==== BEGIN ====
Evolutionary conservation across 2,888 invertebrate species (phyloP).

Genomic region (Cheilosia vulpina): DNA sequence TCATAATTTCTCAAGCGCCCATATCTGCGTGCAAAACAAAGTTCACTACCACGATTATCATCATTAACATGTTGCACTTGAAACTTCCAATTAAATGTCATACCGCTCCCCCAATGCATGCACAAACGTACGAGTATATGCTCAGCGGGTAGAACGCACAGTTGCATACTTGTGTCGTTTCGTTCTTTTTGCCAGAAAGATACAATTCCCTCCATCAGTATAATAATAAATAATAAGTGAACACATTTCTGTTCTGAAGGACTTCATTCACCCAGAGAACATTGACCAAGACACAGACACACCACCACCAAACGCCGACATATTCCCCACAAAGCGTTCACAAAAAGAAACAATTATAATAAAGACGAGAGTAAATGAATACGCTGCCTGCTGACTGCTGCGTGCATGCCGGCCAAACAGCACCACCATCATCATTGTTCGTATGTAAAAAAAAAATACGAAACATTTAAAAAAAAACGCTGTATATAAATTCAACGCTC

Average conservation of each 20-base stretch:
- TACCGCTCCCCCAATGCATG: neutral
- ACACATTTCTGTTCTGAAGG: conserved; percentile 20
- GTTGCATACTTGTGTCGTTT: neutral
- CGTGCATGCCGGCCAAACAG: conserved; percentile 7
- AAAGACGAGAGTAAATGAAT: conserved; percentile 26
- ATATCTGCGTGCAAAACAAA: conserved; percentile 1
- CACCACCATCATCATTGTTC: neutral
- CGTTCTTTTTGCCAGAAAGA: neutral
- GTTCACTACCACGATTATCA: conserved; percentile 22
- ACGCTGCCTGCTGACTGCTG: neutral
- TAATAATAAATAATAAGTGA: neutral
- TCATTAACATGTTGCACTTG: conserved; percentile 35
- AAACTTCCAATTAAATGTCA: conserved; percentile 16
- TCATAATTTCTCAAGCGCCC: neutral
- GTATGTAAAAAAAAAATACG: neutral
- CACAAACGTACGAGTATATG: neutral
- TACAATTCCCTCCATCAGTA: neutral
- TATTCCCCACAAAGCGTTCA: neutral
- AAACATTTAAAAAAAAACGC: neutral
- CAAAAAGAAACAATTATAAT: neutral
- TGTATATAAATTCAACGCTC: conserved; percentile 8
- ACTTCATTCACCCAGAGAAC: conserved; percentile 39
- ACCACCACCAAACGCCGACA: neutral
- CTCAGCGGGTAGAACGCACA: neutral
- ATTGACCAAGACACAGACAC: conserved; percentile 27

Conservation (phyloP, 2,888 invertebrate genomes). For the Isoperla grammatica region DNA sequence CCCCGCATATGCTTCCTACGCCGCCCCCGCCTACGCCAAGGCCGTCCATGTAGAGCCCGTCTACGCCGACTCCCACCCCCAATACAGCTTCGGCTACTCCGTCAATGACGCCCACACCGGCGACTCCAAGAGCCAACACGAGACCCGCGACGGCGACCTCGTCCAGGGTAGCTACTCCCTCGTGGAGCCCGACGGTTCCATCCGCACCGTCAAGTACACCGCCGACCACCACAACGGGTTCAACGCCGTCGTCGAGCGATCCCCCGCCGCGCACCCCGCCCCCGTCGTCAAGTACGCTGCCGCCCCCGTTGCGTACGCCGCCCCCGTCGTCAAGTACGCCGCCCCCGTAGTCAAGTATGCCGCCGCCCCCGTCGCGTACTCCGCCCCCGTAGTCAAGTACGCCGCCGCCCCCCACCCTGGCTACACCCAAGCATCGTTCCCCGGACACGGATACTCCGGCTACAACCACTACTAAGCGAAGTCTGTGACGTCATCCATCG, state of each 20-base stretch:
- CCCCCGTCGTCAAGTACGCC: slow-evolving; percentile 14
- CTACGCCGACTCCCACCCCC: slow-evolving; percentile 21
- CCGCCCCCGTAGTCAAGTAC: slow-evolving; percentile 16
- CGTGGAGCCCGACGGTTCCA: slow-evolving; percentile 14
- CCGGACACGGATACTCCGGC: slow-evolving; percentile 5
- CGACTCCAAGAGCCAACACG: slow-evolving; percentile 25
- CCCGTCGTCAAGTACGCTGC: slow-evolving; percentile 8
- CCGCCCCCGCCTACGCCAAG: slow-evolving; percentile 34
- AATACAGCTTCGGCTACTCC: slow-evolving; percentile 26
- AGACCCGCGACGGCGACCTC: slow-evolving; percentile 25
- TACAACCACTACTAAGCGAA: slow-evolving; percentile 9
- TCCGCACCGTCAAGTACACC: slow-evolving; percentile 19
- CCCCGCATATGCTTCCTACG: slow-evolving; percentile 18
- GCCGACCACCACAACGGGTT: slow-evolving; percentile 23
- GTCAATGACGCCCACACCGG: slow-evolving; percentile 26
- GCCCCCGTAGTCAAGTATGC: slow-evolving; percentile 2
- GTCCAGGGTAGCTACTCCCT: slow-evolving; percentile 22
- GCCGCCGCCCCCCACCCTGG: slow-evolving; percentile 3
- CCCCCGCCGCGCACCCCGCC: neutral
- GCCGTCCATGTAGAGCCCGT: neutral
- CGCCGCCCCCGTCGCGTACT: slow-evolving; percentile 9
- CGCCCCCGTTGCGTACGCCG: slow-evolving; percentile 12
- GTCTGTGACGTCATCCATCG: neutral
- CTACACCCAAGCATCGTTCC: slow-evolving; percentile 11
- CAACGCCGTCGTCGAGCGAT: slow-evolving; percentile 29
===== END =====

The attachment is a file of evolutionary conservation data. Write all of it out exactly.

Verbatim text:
Evolutionary conservation across 2,888 invertebrate species (phyloP).

Genomic region (Cheilosia vulpina): DNA sequence TCATAATTTCTCAAGCGCCCATATCTGCGTGCAAAACAAAGTTCACTACCACGATTATCATCATTAACATGTTGCACTTGAAACTTCCAATTAAATGTCATACCGCTCCCCCAATGCATGCACAAACGTACGAGTATATGCTCAGCGGGTAGAACGCACAGTTGCATACTTGTGTCGTTTCGTTCTTTTTGCCAGAAAGATACAATTCCCTCCATCAGTATAATAATAAATAATAAGTGAACACATTTCTGTTCTGAAGGACTTCATTCACCCAGAGAACATTGACCAAGACACAGACACACCACCACCAAACGCCGACATATTCCCCACAAAGCGTTCACAAAAAGAAACAATTATAATAAAGACGAGAGTAAATGAATACGCTGCCTGCTGACTGCTGCGTGCATGCCGGCCAAACAGCACCACCATCATCATTGTTCGTATGTAAAAAAAAAATACGAAACATTTAAAAAAAAACGCTGTATATAAATTCAACGCTC

Average conservation of each 20-base stretch:
- TACCGCTCCCCCAATGCATG: neutral
- ACACATTTCTGTTCTGAAGG: conserved; percentile 20
- GTTGCATACTTGTGTCGTTT: neutral
- CGTGCATGCCGGCCAAACAG: conserved; percentile 7
- AAAGACGAGAGTAAATGAAT: conserved; percentile 26
- ATATCTGCGTGCAAAACAAA: conserved; percentile 1
- CACCACCATCATCATTGTTC: neutral
- CGTTCTTTTTGCCAGAAAGA: neutral
- GTTCACTACCACGATTATCA: conserved; percentile 22
- ACGCTGCCTGCTGACTGCTG: neutral
- TAATAATAAATAATAAGTGA: neutral
- TCATTAACATGTTGCACTTG: conserved; percentile 35
- AAACTTCCAATTAAATGTCA: conserved; percentile 16
- TCATAATTTCTCAAGCGCCC: neutral
- GTATGTAAAAAAAAAATACG: neutral
- CACAAACGTACGAGTATATG: neutral
- TACAATTCCCTCCATCAGTA: neutral
- TATTCCCCACAAAGCGTTCA: neutral
- AAACATTTAAAAAAAAACGC: neutral
- CAAAAAGAAACAATTATAAT: neutral
- TGTATATAAATTCAACGCTC: conserved; percentile 8
- ACTTCATTCACCCAGAGAAC: conserved; percentile 39
- ACCACCACCAAACGCCGACA: neutral
- CTCAGCGGGTAGAACGCACA: neutral
- ATTGACCAAGACACAGACAC: conserved; percentile 27

Conservation (phyloP, 2,888 invertebrate genomes). For the Isoperla grammatica region DNA sequence CCCCGCATATGCTTCCTACGCCGCCCCCGCCTACGCCAAGGCCGTCCATGTAGAGCCCGTCTACGCCGACTCCCACCCCCAATACAGCTTCGGCTACTCCGTCAATGACGCCCACACCGGCGACTCCAAGAGCCAACACGAGACCCGCGACGGCGACCTCGTCCAGGGTAGCTACTCCCTCGTGGAGCCCGACGGTTCCATCCGCACCGTCAAGTACACCGCCGACCACCACAACGGGTTCAACGCCGTCGTCGAGCGATCCCCCGCCGCGCACCCCGCCCCCGTCGTCAAGTACGCTGCCGCCCCCGTTGCGTACGCCGCCCCCGTCGTCAAGTACGCCGCCCCCGTAGTCAAGTATGCCGCCGCCCCCGTCGCGTACTCCGCCCCCGTAGTCAAGTACGCCGCCGCCCCCCACCCTGGCTACACCCAAGCATCGTTCCCCGGACACGGATACTCCGGCTACAACCACTACTAAGCGAAGTCTGTGACGTCATCCATCG, state of each 20-base stretch:
- CCCCCGTCGTCAAGTACGCC: slow-evolving; percentile 14
- CTACGCCGACTCCCACCCCC: slow-evolving; percentile 21
- CCGCCCCCGTAGTCAAGTAC: slow-evolving; percentile 16
- CGTGGAGCCCGACGGTTCCA: slow-evolving; percentile 14
- CCGGACACGGATACTCCGGC: slow-evolving; percentile 5
- CGACTCCAAGAGCCAACACG: slow-evolving; percentile 25
- CCCGTCGTCAAGTACGCTGC: slow-evolving; percentile 8
- CCGCCCCCGCCTACGCCAAG: slow-evolving; percentile 34
- AATACAGCTTCGGCTACTCC: slow-evolving; percentile 26
- AGACCCGCGACGGCGACCTC: slow-evolving; percentile 25
- TACAACCACTACTAAGCGAA: slow-evolving; percentile 9
- TCCGCACCGTCAAGTACACC: slow-evolving; percentile 19
- CCCCGCATATGCTTCCTACG: slow-evolving; percentile 18
- GCCGACCACCACAACGGGTT: slow-evolving; percentile 23
- GTCAATGACGCCCACACCGG: slow-evolving; percentile 26
- GCCCCCGTAGTCAAGTATGC: slow-evolving; percentile 2
- GTCCAGGGTAGCTACTCCCT: slow-evolving; percentile 22
- GCCGCCGCCCCCCACCCTGG: slow-evolving; percentile 3
- CCCCCGCCGCGCACCCCGCC: neutral
- GCCGTCCATGTAGAGCCCGT: neutral
- CGCCGCCCCCGTCGCGTACT: slow-evolving; percentile 9
- CGCCCCCGTTGCGTACGCCG: slow-evolving; percentile 12
- GTCTGTGACGTCATCCATCG: neutral
- CTACACCCAAGCATCGTTCC: slow-evolving; percentile 11
- CAACGCCGTCGTCGAGCGAT: slow-evolving; percentile 29